Walking in the St Jean unfortunately we had to spend a lot of time here, re- stocking on food, getting a new Camino passport for the Magician (as he was about to fill his first one), and me to post my divorce papers to my lawyer in UK. During this moment we spent about over an hour faffing with the post office in St Jean, that I started to see what love really was. The Magician stuck by my side throughout it all, and even paid the postage for my letter when I’d run out of cash. This might sound pretty basic to most people, but with my ex, we’d gotten into routines where I organised everything in our lives, and I was left to it with no appreciation. Here the Magician was doing the opposite role I used to live in, and told me he loved it, loved that I let him do it at his pace and he never once got mad or grumpy at me through the whole thing. I will admit we both got grumpy that we didn’t leave St Jean till 3pm, and the walk up the giant hill to Ourthiagne took us longer than expected. But never for one minute did he make me or let me feel bad that we’d been late mostly because of me.
Once we arrived at the Gite in Ourthiagne we got to watch a beautiful sunset over the mountains. And we got to enjoy the magical evening with my French Camino Mummy, the Turtle, the Taiwan Angel and our first new Camino walkers (Three American forest fire fighters). Needless to say they’d past us on the walk up the hill. The Magician and I out of breath, them laughing whilst sharing a giant bottle of jack amongst themselves. Even having walked over 500 miles already, I was still unfit compared to some. And had to patiently remind myself everyone has a different Camino!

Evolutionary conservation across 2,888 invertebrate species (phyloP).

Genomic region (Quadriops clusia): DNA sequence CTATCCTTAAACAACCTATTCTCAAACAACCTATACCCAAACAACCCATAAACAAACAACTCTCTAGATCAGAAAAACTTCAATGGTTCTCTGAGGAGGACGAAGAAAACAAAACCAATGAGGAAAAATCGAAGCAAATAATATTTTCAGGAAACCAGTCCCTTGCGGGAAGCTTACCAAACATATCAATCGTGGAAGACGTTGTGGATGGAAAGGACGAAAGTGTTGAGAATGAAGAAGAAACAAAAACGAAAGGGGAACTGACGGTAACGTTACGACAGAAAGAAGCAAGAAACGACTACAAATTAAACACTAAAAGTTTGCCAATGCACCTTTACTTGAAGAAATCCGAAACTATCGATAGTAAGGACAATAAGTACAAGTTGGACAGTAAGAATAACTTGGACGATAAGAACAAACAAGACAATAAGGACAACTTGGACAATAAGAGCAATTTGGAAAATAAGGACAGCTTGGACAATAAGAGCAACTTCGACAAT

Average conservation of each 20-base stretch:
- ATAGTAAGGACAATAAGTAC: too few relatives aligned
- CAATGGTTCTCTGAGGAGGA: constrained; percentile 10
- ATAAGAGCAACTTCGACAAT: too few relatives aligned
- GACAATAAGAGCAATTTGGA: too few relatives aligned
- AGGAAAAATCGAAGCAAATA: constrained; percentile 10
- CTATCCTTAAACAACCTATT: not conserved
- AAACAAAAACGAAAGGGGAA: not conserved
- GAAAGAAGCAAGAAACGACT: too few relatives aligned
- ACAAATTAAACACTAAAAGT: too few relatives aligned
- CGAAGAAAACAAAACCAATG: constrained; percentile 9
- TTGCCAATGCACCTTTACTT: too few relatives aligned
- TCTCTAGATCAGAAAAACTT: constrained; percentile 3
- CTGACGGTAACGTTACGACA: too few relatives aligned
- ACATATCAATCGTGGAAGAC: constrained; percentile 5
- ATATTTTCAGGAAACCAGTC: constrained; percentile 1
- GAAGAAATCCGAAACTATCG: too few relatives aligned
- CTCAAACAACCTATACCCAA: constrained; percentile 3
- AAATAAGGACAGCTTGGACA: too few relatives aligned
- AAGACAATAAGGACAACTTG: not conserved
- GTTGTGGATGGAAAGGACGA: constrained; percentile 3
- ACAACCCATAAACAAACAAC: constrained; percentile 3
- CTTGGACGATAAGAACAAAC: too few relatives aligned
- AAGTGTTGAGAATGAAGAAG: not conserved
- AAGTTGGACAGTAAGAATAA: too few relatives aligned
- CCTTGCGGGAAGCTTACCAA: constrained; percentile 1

Leaving the farm early in the morning, more of the walk was now next to a main road. Although there was a hedge separating us from the road, we could still hear the cars zooming back and forth. This was pretty horrid though to be honest, but we had views of the Pyrenees inching us forward in every step. The question that occupied us and all the other walkers at the moment though, was would we be able to make the Napoleon route or not?
Now there are two routes across the Pyrenees. One is the Napoleon route, this route started when (you guessed it), Napoleon took his troops across it into Spain. The other route is the easier pilgrim route. When the weather is hard, the Napoleon route is shut, and people have been known to get lost when the Pyrenees gets covered in mist here and die. As we were in mid- October, we were watching the weather forecasts constantly, as I had my heart set on walking across the Napoleon route. We’d purposely started to time our stops so that we would cross the Pyrenees on Friday, which was the only day that week where the weather seemed to be good. And we could then cross the Napoleon route safely.
During the walk we past one of the last signed from the Alchemist of words (the Donativo owner from Navarreux). It said ‘Create your future now’. This felt very poetic to me, as this would be the night I signed my final divorce paperwork.
There’s a small town called Ostabat- Asme (Izura) which was just before our final stop for the day. This is a small village now. But in pilgrim times this was an important gathering point for pilgrims. In the middle ages, the hospitals and inns could accommodate up to 5,000 pilgrims, but there is only one Gite open there now.